Are the owners/shareholders the greedy people? This is also unlikely since most of these protestors are probably part-owners of Chevron through their pension funds or investment of their savings in mutual funds.
Millions of older Americans depend on the dividends of profitable companies like Chevron to support them in retirement .. but I don't think they are necessarily greedy. Who can these greedy people possibly be?
Posted by spcwt, a resident of the Danville neighborhood, on Apr 19, 2011 at 12:34 pm
People also need to realize that while the U.S. can tax American oil companies like Chevron on their worldwide profits, the U.S. can’t tax foreign oil companies except on profits earned in the U.S. Most profits from the oil business are made overseas. Thus, a tax on a U.S. oil company merely puts the U.S. oil company at a disadvantage to a foreign oil company in competing for new projects. When the U.S. company pays a U.S. tax that a foreign oil company does not pay, it gives that foreign oil company a price advantage. The foreign oil company can then offer more competitive bids and has a leg up winning new oil projects. Oil companies need new projects or they will eventually go out of business.
Taxing American oil companies so that they become weaker compared to foreign oil companies is not smart, as it costs U.S. jobs and eventually then only non-US oil companies will be in the oil business, and those non-US companies generally do not have America’s best interests in mind.
In addition, U.S. oil companies like Chevron are small players in world oil market. Out of the 86 million barrels of oil produced each day, Chevron produces less than 3 million barrels. All the major oil companies combined, like Exxon, Shell, BP, Total, etc. produce less than 10% of the world’s oil. The vast majority is produced by the national oil companies in Saudi Arabia, Russia, China, etc. who reap the biggest profits and are not subject to U.S. tax.
Chevron’s profits are good, but they must invest nearly all of their profits in new projects or they will go out of business. For example, Chevron earned $10.4 billion in 2009, but their capital budget for 2009 was $22.8 billion. For 2010, Chevron’s profits were $19 billion, but their capital budget for 2010 was $26 billion.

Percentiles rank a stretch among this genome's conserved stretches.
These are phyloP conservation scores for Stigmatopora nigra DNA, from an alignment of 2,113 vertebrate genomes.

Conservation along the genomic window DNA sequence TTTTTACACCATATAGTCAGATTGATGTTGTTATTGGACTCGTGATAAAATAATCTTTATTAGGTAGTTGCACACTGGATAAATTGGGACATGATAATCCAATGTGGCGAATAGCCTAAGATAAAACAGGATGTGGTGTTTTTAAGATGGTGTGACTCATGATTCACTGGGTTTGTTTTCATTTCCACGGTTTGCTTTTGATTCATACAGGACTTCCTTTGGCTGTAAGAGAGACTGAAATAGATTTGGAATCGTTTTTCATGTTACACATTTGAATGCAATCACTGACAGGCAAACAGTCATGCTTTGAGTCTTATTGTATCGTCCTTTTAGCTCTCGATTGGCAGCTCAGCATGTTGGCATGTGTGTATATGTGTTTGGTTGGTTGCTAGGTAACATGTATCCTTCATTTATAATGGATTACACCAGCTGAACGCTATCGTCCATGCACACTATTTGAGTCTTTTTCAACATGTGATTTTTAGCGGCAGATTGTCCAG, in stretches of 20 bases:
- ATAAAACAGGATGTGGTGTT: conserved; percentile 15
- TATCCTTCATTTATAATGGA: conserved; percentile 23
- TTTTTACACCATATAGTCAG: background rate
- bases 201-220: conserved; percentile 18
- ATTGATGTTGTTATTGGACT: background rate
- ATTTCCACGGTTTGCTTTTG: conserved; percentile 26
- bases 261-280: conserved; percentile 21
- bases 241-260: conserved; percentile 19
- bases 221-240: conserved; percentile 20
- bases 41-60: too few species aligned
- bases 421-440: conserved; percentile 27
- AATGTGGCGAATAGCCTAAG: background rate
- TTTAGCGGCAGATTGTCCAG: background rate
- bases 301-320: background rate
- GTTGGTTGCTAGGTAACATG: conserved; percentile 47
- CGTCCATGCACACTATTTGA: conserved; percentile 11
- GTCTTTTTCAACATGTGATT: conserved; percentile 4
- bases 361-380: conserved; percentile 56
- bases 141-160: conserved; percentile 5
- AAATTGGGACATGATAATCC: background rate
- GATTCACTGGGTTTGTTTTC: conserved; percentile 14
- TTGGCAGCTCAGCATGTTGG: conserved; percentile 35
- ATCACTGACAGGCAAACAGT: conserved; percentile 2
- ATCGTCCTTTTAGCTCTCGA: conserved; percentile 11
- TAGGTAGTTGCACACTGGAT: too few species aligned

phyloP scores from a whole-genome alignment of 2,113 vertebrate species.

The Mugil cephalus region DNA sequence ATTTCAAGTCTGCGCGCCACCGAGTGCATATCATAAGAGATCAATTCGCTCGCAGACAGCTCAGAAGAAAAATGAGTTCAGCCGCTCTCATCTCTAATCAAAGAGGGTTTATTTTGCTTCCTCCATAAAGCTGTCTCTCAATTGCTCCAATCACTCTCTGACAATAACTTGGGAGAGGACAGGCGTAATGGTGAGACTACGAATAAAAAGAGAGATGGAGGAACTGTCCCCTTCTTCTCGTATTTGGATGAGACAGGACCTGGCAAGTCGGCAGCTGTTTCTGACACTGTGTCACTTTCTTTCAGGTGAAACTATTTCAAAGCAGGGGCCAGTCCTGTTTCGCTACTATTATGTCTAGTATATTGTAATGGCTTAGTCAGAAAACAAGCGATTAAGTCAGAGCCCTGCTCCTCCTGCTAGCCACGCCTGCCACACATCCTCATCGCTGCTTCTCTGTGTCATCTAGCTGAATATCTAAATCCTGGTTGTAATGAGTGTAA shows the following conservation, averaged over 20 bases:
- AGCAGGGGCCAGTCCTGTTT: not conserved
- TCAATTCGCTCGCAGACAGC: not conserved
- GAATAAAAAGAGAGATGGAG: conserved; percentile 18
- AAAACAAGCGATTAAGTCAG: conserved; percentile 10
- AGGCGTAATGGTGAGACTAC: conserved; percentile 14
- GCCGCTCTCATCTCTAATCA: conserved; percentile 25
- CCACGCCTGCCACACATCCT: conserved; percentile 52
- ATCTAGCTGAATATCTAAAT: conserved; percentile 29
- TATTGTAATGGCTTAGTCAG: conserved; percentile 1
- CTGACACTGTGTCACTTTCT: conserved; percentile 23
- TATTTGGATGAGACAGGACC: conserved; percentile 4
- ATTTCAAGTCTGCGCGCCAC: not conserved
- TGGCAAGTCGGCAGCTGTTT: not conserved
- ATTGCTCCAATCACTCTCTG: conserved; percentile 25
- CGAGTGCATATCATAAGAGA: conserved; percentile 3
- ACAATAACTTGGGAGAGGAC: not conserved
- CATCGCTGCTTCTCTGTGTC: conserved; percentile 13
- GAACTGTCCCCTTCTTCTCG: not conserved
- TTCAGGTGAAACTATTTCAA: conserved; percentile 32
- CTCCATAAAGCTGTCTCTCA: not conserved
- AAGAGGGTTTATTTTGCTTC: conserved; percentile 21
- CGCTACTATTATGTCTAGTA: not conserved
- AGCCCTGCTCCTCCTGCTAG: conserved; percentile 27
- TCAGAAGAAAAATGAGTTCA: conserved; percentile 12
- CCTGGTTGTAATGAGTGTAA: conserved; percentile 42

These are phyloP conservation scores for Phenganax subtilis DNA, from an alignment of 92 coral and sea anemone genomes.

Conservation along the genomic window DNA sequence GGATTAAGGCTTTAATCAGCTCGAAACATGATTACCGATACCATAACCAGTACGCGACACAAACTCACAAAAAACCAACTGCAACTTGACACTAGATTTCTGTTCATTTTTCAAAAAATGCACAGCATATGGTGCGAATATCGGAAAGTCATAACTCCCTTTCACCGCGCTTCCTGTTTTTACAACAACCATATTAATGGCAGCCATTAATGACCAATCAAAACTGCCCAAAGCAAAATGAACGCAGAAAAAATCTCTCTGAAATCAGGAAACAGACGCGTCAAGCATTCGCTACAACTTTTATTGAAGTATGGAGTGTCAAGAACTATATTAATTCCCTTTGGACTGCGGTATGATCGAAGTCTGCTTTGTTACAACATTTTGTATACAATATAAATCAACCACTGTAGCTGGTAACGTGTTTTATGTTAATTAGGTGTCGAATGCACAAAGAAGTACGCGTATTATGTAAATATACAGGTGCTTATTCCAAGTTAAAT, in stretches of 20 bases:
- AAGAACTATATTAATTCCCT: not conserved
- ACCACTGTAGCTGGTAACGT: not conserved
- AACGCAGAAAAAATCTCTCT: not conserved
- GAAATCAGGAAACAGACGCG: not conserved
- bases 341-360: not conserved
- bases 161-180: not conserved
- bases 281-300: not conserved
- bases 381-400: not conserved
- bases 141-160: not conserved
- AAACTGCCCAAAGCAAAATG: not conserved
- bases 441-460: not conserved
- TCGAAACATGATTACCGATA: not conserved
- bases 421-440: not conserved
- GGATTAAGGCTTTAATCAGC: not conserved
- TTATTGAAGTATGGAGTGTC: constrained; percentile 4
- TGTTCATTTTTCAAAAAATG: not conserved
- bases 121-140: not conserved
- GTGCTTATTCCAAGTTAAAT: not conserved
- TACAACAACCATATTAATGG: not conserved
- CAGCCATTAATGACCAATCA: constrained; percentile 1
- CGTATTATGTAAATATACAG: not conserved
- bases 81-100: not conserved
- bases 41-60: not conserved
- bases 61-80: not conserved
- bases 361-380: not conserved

Finally, Chevron generates tax revenue in other ways besides making direct tax payments. Chevron employs over 10,000 people in California who pay taxes. In addition, every Chevron job creates nearly six additional jobs in other sectors (contractors, suppliers and other supporting businesses), so that Chevron supports a total of nearly 70,000 California jobs, generating further tax revenue for the state.
Posted by American, a resident of the Danville neighborhood, on Apr 19, 2011 at 2:13 pm
Where does she think the money that pays her salary comes from? Chevron employees pay property taxes that pay her salary...Chevron employees donate endless hours of their off time doing volunteer work for her school district...If Chevron left the area, what does she think would happen to her school? This is who is "educating" our children? God help us all.
Posted by Jim, a resident of another community, on Apr 19, 2011 at 3:49 pm
American, it's also important to point out that the as a business, Chevron's property taxes are calculated a higher rate than for private homeowners. Chevron puts a lot of money into the SRVUSD just through property taxes.
Posted by American, a resident of the Danville neighborhood, on Apr 19, 2011 at 7:46 pm
This so called "educator" should apologize to Chevron, their employees, and shareholders for her misguided and ill conceived liberal propaganda...How would she like it if the Chevron employees and shareholders, during their lunch break, held a protest and picket signs outside of her place of work? That is the problem with most of these teacher union agitators, they lack critical thinking skills, and try to influence the public that they speak for the parents of the students, which they do NOT!